Making the Nuclear Option Work – March 20, 2011

We’ve all been watching the agony of the Japanese as they struggle to control the nuclear power stations damaged by the earthquake and tsunami. What concerns everyone, I think, is that Japan is one of two countries, along with France, that have made nuclear power really work.1 And now, it seems, even they have trouble with the resource.

Nuclear power has a bad reputation in the United States. During the 1950s, the Atomic Energy Commission and its technology supporters, seeking peaceful uses for fission, urged utilities to build nuclear power plants on the basis that the electricity would be “too cheap to meter.” Free power from rocks—what could be better? Many utilities took up the cause and built one or more nuclear plants. But the energy turned out to be anything but cheap.

For one thing, the regulatory burden on a nuclear plant is much greater than on any other energy resource. When I worked at the engineering company, we had several nuclear projects under way. Every step of design and construction is monitored, documented, and filed for future reference. To take just one example, the steel for rebar in the concrete of the containment is tracked from the steel mill to the construction site using a chain of custody—lot numbers, way bills, dates in and out of storage, final placement in the structure, with signatures all the way—very much like the provenance that follows a piece of evidence from crime scene to trial.

When I worked at the public utility, I met the sort of people who operate, maintain, and refuel a nuclear plant. These are serious, clear-eyed, methodical people. Think of a conscientious peace officer or medical technician—the sort of people you trust. The plant’s safe and efficient operating record is a major point of pride with them. They take their processes and procedures seriously. They never talk or joke about cutting corners. To get a feel for the life inside a nuclear plant, it’s as clean and orderly as a hospital, and there are signs everywhere identifying who has access to which rooms, under what conditions, with what equipment—and every sign carries the signature authorization of the plant manager or area supervisor. No one is in doubt about what he or she is supposed to do in any situation.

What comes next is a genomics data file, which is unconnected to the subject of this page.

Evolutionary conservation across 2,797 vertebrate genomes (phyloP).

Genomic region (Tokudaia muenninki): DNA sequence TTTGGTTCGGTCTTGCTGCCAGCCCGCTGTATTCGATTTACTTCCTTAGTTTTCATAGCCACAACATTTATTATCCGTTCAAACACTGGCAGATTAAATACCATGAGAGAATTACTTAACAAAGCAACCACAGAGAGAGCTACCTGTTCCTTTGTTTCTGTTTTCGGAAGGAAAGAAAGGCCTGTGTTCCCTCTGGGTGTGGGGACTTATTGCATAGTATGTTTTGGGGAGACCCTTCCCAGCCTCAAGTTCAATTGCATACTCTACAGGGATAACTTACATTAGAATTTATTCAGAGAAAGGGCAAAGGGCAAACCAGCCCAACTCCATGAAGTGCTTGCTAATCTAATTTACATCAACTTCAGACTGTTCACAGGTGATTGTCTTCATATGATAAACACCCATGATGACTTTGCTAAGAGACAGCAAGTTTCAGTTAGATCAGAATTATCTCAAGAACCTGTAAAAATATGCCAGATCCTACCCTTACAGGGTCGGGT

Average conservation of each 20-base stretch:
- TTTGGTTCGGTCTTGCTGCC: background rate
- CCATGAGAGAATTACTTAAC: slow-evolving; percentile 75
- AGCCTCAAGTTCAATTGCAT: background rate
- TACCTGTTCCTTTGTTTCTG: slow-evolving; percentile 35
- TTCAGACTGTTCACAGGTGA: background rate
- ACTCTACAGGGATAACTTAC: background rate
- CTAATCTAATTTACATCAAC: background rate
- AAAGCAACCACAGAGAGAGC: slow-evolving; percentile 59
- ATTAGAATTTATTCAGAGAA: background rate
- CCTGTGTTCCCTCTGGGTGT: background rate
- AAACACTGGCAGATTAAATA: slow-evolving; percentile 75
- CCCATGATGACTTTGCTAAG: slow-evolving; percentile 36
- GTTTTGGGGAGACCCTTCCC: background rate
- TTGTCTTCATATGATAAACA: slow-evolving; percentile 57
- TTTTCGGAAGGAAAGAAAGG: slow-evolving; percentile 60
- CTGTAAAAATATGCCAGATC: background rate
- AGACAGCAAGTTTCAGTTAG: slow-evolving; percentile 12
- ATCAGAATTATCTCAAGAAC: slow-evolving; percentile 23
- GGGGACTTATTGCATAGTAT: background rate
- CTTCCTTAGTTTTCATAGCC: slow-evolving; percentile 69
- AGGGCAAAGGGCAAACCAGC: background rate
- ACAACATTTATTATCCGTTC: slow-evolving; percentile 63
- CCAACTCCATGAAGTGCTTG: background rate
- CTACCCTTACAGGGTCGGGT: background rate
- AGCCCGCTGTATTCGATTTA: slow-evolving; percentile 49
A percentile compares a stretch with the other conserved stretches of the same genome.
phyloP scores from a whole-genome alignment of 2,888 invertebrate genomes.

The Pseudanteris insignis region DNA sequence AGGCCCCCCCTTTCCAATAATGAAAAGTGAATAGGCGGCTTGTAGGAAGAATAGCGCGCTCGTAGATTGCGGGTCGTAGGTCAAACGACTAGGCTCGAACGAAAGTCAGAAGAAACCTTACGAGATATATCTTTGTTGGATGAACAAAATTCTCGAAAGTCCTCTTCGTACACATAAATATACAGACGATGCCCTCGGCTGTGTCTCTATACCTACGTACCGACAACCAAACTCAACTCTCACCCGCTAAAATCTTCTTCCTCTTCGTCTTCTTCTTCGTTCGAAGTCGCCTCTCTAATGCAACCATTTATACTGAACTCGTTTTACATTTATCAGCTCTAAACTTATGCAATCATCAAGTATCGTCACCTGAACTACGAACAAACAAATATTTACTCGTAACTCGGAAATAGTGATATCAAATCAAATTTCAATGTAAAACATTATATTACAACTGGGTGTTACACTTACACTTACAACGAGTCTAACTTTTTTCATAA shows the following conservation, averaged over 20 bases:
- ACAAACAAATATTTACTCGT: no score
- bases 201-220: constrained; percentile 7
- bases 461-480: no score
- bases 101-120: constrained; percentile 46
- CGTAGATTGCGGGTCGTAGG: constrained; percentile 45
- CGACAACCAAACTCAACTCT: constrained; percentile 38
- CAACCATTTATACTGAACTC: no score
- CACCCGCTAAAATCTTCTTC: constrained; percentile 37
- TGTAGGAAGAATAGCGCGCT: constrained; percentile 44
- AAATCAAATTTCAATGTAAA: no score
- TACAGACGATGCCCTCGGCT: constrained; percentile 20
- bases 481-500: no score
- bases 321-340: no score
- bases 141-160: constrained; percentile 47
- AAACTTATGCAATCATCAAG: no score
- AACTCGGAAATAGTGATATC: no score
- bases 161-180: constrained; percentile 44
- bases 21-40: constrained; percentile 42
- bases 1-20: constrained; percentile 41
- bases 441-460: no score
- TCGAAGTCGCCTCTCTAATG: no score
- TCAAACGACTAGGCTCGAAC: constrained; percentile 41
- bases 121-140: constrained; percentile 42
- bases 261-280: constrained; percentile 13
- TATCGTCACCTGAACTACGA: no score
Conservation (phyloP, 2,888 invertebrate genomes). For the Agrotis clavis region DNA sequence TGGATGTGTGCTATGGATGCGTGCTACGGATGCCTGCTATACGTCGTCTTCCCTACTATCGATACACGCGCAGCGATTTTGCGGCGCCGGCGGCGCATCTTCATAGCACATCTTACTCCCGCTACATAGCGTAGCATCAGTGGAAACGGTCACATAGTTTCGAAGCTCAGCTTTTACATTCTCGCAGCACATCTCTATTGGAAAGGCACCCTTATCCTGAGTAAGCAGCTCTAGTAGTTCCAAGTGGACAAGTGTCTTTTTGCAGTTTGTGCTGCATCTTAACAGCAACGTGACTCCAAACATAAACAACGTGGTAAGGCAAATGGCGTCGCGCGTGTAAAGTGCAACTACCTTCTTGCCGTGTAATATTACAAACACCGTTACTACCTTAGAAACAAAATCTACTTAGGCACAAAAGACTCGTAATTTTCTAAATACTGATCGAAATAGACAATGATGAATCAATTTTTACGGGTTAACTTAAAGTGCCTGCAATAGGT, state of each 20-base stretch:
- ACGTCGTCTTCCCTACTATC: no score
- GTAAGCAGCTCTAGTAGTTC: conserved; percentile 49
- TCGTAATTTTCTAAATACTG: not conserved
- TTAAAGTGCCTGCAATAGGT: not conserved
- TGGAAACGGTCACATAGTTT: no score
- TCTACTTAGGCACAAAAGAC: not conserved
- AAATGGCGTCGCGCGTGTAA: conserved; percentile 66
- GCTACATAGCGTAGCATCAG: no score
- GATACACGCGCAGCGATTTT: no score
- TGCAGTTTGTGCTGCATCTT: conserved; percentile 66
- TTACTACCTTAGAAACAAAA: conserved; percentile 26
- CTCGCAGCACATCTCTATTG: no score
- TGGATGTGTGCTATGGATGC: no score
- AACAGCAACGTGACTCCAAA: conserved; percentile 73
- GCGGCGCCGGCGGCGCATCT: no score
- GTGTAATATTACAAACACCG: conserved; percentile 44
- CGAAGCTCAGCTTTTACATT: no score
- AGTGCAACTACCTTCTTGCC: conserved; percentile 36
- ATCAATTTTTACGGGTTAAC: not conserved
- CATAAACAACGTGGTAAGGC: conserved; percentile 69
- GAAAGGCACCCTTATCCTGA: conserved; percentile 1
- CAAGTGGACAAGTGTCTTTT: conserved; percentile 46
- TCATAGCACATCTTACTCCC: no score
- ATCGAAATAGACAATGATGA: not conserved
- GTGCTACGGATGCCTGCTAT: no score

The 70 or so nuclear plants in the U.S. have been run successfully and mostly without incident. Today they provide more power than ever before. Improved practice has boosted their capacity—that is, the amount of time the plant actually generates electricity, as opposed to being shut down for maintenance and refueling—from about 56% in the 1980s to more than 90% currently. A safe operating record and high utilization are good things.2

But still … there is the potential for catastrophe when handling highly radioactive material. We experienced loss-of-coolant accidents at Three Mile Island in 1979 through operator error and now in Japan through a natural disaster. Although there was no release of radiation beyond the plant boundaries at Three Mile Island, and it’s unclear what releases there have been or will be in Japan, the potential for harm is there. If containment is breached, there can be widespread environmental damage and human illness, as at Chernobyl. However, it should be pointed out that the Chernobyl reactor was a completely different design, moderated by graphic blocks instead of boiling water, from the reactors in the U.S., Japan, or France. And the Chernobyl accident was attributed to a risky operating procedure that the state commissars wanted to try and the plant engineers argued against. And yet, experiencing only three notable incidents in 60-odd years of reactor operation is a pretty good record.

There was a time when the low energy ratio of nuclear power was its biggest commercial drawback. That is the ratio of energy output from the plant divided by the energy input. In the case of nuclear fuel, that input is determined by the costs of mining the uranium ore, transporting it, refining it, concentrating the fissionable U-235, making the fuel pellets, and assembling the fuel rods. With an average plant capacity factor of 56%, you don’t get enough power out of the plant to make up for the energy—usually in the form of fossil fuels—that you burned to make the fuel. The good news is that, with improved enrichment technologies that lower the cost of fuel and those higher capacity factors that spread the cost over more energy production, the energy ratio is more favorable these days.3

Still, the standard wisdom has been that nuclear energy isn’t actually profitable without completing the nuclear fuel cycle. The final steps in the cycle, which starts with mining the ore and continues through running the reactor, address reprocessing the spent fuel rods to recover the fractions of unburned U-235 and newly created plutonium for making new rods, and then disposing of the radioactive wastes. The United States halted reprocessing of nuclear fuel after an Executive Order by President Carter because he did not want to create a “plutonium economy” that might support nuclear terrorism.